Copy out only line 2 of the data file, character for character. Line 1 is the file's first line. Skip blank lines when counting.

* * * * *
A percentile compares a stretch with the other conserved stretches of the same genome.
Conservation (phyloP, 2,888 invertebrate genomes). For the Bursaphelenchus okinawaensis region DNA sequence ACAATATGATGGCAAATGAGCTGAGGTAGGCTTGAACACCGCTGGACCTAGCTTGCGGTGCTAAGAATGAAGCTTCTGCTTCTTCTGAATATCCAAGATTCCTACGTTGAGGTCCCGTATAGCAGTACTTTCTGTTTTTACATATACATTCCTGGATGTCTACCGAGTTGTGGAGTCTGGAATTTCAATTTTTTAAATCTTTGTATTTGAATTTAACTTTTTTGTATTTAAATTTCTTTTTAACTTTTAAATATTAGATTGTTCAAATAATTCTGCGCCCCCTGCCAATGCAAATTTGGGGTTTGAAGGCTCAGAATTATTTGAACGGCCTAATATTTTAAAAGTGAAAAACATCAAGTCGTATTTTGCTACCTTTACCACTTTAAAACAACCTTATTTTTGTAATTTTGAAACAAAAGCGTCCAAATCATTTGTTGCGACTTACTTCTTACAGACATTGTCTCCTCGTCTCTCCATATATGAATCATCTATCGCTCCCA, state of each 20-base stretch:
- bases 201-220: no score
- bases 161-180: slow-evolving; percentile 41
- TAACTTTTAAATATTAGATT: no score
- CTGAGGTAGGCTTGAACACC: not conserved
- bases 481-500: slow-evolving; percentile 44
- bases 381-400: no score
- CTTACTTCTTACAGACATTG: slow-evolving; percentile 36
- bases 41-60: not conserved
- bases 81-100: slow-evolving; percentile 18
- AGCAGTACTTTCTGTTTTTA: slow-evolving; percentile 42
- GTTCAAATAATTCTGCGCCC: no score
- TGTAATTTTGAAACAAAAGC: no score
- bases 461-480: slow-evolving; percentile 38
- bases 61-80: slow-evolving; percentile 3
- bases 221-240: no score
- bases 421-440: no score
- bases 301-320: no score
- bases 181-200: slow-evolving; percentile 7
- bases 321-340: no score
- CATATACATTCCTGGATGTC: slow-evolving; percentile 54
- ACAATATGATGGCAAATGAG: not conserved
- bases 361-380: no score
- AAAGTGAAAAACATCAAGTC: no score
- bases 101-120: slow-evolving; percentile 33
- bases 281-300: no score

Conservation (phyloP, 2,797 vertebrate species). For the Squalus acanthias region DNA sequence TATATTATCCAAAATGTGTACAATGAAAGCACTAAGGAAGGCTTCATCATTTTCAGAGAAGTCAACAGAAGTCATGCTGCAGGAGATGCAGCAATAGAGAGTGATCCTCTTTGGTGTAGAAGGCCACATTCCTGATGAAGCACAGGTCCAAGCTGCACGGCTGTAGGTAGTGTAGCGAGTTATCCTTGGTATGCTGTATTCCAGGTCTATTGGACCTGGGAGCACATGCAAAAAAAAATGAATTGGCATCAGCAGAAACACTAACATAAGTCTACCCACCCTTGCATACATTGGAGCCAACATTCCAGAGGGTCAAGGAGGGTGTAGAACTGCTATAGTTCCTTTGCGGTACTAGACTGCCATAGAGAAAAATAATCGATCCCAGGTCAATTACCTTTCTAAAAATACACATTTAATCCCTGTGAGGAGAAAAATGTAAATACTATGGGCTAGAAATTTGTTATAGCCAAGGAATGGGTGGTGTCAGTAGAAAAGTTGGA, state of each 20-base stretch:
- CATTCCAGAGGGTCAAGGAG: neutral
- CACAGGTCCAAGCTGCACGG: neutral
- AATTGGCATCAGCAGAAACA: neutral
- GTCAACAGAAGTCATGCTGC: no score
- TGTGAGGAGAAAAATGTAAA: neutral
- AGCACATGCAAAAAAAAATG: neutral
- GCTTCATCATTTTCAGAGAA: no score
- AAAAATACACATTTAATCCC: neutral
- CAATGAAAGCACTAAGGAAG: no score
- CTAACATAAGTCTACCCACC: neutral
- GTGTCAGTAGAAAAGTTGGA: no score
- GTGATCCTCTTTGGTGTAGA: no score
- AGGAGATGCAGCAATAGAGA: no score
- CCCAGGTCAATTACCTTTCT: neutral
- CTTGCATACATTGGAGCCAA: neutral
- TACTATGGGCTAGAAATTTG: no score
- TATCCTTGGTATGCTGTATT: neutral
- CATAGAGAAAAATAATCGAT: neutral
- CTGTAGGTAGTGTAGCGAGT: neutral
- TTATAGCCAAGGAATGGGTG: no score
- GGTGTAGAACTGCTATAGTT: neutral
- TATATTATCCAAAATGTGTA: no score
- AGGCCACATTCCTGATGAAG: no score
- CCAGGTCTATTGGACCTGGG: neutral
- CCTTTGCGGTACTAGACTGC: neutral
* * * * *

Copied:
Conservation (phyloP, 2,888 invertebrate genomes). For the Bursaphelenchus okinawaensis region DNA sequence ACAATATGATGGCAAATGAGCTGAGGTAGGCTTGAACACCGCTGGACCTAGCTTGCGGTGCTAAGAATGAAGCTTCTGCTTCTTCTGAATATCCAAGATTCCTACGTTGAGGTCCCGTATAGCAGTACTTTCTGTTTTTACATATACATTCCTGGATGTCTACCGAGTTGTGGAGTCTGGAATTTCAATTTTTTAAATCTTTGTATTTGAATTTAACTTTTTTGTATTTAAATTTCTTTTTAACTTTTAAATATTAGATTGTTCAAATAATTCTGCGCCCCCTGCCAATGCAAATTTGGGGTTTGAAGGCTCAGAATTATTTGAACGGCCTAATATTTTAAAAGTGAAAAACATCAAGTCGTATTTTGCTACCTTTACCACTTTAAAACAACCTTATTTTTGTAATTTTGAAACAAAAGCGTCCAAATCATTTGTTGCGACTTACTTCTTACAGACATTGTCTCCTCGTCTCTCCATATATGAATCATCTATCGCTCCCA, state of each 20-base stretch: